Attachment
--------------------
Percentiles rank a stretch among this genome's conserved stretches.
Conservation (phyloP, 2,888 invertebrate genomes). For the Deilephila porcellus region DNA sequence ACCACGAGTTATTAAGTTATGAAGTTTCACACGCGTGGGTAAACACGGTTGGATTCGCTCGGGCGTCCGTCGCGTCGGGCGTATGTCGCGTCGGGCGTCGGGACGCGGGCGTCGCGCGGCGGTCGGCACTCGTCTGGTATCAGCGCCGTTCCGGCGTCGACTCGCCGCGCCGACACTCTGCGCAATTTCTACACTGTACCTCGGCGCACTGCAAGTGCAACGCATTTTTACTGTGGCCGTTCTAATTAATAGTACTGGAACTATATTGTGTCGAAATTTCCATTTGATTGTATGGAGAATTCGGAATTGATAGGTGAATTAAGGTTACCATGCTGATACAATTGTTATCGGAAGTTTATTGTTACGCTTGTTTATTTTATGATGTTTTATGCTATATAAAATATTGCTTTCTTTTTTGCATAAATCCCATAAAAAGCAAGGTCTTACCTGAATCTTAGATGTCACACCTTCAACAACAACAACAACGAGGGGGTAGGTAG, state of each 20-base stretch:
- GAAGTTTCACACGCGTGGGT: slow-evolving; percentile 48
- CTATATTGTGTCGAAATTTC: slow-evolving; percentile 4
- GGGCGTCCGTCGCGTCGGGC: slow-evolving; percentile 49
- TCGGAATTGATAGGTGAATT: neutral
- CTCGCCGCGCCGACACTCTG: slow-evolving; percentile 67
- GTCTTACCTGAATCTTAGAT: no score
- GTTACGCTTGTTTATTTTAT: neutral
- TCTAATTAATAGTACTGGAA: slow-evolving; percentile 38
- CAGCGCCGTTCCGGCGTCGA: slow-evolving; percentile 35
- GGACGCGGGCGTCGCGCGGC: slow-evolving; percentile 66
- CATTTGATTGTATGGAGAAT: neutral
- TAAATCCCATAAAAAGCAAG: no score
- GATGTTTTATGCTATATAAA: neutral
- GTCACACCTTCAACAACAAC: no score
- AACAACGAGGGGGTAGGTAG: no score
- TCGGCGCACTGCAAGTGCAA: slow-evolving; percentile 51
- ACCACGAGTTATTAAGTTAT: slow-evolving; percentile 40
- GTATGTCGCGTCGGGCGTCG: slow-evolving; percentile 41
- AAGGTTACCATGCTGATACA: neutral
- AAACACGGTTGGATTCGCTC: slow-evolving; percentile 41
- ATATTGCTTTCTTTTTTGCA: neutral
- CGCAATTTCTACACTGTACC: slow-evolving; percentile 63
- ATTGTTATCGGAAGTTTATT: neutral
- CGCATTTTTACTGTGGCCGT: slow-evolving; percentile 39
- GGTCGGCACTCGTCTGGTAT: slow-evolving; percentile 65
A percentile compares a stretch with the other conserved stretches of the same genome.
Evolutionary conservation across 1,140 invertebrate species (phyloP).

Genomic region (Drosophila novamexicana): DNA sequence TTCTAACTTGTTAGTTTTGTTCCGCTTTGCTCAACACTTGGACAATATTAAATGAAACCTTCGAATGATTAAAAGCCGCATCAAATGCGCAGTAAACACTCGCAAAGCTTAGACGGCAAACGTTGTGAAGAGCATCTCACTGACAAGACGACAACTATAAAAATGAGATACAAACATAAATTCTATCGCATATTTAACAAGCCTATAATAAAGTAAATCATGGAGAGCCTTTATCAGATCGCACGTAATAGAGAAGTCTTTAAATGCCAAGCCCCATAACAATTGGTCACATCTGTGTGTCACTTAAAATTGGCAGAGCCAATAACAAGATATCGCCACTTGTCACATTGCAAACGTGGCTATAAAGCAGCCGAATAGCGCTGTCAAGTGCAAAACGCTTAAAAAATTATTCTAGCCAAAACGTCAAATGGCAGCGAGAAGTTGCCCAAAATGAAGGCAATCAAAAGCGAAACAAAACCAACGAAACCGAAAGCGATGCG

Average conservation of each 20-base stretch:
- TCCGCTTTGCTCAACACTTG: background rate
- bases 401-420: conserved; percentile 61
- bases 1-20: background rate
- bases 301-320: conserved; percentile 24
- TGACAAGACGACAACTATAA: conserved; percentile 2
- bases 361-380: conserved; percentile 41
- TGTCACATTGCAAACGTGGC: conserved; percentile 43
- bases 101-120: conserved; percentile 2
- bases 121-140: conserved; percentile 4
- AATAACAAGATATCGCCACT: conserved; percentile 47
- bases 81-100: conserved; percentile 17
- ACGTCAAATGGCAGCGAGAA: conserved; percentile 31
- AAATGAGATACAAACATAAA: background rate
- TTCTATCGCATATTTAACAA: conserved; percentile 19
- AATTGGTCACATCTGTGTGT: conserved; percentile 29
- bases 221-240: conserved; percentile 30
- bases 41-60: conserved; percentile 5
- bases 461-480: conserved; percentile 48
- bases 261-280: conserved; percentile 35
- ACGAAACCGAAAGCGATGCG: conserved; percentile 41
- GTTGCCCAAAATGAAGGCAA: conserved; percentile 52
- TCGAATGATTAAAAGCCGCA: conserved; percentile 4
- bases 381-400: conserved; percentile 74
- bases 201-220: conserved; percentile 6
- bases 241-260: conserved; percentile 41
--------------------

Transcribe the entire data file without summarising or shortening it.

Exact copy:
Percentiles rank a stretch among this genome's conserved stretches.
Conservation (phyloP, 2,888 invertebrate genomes). For the Deilephila porcellus region DNA sequence ACCACGAGTTATTAAGTTATGAAGTTTCACACGCGTGGGTAAACACGGTTGGATTCGCTCGGGCGTCCGTCGCGTCGGGCGTATGTCGCGTCGGGCGTCGGGACGCGGGCGTCGCGCGGCGGTCGGCACTCGTCTGGTATCAGCGCCGTTCCGGCGTCGACTCGCCGCGCCGACACTCTGCGCAATTTCTACACTGTACCTCGGCGCACTGCAAGTGCAACGCATTTTTACTGTGGCCGTTCTAATTAATAGTACTGGAACTATATTGTGTCGAAATTTCCATTTGATTGTATGGAGAATTCGGAATTGATAGGTGAATTAAGGTTACCATGCTGATACAATTGTTATCGGAAGTTTATTGTTACGCTTGTTTATTTTATGATGTTTTATGCTATATAAAATATTGCTTTCTTTTTTGCATAAATCCCATAAAAAGCAAGGTCTTACCTGAATCTTAGATGTCACACCTTCAACAACAACAACAACGAGGGGGTAGGTAG, state of each 20-base stretch:
- GAAGTTTCACACGCGTGGGT: slow-evolving; percentile 48
- CTATATTGTGTCGAAATTTC: slow-evolving; percentile 4
- GGGCGTCCGTCGCGTCGGGC: slow-evolving; percentile 49
- TCGGAATTGATAGGTGAATT: neutral
- CTCGCCGCGCCGACACTCTG: slow-evolving; percentile 67
- GTCTTACCTGAATCTTAGAT: no score
- GTTACGCTTGTTTATTTTAT: neutral
- TCTAATTAATAGTACTGGAA: slow-evolving; percentile 38
- CAGCGCCGTTCCGGCGTCGA: slow-evolving; percentile 35
- GGACGCGGGCGTCGCGCGGC: slow-evolving; percentile 66
- CATTTGATTGTATGGAGAAT: neutral
- TAAATCCCATAAAAAGCAAG: no score
- GATGTTTTATGCTATATAAA: neutral
- GTCACACCTTCAACAACAAC: no score
- AACAACGAGGGGGTAGGTAG: no score
- TCGGCGCACTGCAAGTGCAA: slow-evolving; percentile 51
- ACCACGAGTTATTAAGTTAT: slow-evolving; percentile 40
- GTATGTCGCGTCGGGCGTCG: slow-evolving; percentile 41
- AAGGTTACCATGCTGATACA: neutral
- AAACACGGTTGGATTCGCTC: slow-evolving; percentile 41
- ATATTGCTTTCTTTTTTGCA: neutral
- CGCAATTTCTACACTGTACC: slow-evolving; percentile 63
- ATTGTTATCGGAAGTTTATT: neutral
- CGCATTTTTACTGTGGCCGT: slow-evolving; percentile 39
- GGTCGGCACTCGTCTGGTAT: slow-evolving; percentile 65
A percentile compares a stretch with the other conserved stretches of the same genome.
Evolutionary conservation across 1,140 invertebrate species (phyloP).

Genomic region (Drosophila novamexicana): DNA sequence TTCTAACTTGTTAGTTTTGTTCCGCTTTGCTCAACACTTGGACAATATTAAATGAAACCTTCGAATGATTAAAAGCCGCATCAAATGCGCAGTAAACACTCGCAAAGCTTAGACGGCAAACGTTGTGAAGAGCATCTCACTGACAAGACGACAACTATAAAAATGAGATACAAACATAAATTCTATCGCATATTTAACAAGCCTATAATAAAGTAAATCATGGAGAGCCTTTATCAGATCGCACGTAATAGAGAAGTCTTTAAATGCCAAGCCCCATAACAATTGGTCACATCTGTGTGTCACTTAAAATTGGCAGAGCCAATAACAAGATATCGCCACTTGTCACATTGCAAACGTGGCTATAAAGCAGCCGAATAGCGCTGTCAAGTGCAAAACGCTTAAAAAATTATTCTAGCCAAAACGTCAAATGGCAGCGAGAAGTTGCCCAAAATGAAGGCAATCAAAAGCGAAACAAAACCAACGAAACCGAAAGCGATGCG

Average conservation of each 20-base stretch:
- TCCGCTTTGCTCAACACTTG: background rate
- bases 401-420: conserved; percentile 61
- bases 1-20: background rate
- bases 301-320: conserved; percentile 24
- TGACAAGACGACAACTATAA: conserved; percentile 2
- bases 361-380: conserved; percentile 41
- TGTCACATTGCAAACGTGGC: conserved; percentile 43
- bases 101-120: conserved; percentile 2
- bases 121-140: conserved; percentile 4
- AATAACAAGATATCGCCACT: conserved; percentile 47
- bases 81-100: conserved; percentile 17
- ACGTCAAATGGCAGCGAGAA: conserved; percentile 31
- AAATGAGATACAAACATAAA: background rate
- TTCTATCGCATATTTAACAA: conserved; percentile 19
- AATTGGTCACATCTGTGTGT: conserved; percentile 29
- bases 221-240: conserved; percentile 30
- bases 41-60: conserved; percentile 5
- bases 461-480: conserved; percentile 48
- bases 261-280: conserved; percentile 35
- ACGAAACCGAAAGCGATGCG: conserved; percentile 41
- GTTGCCCAAAATGAAGGCAA: conserved; percentile 52
- TCGAATGATTAAAAGCCGCA: conserved; percentile 4
- bases 381-400: conserved; percentile 74
- bases 201-220: conserved; percentile 6
- bases 241-260: conserved; percentile 41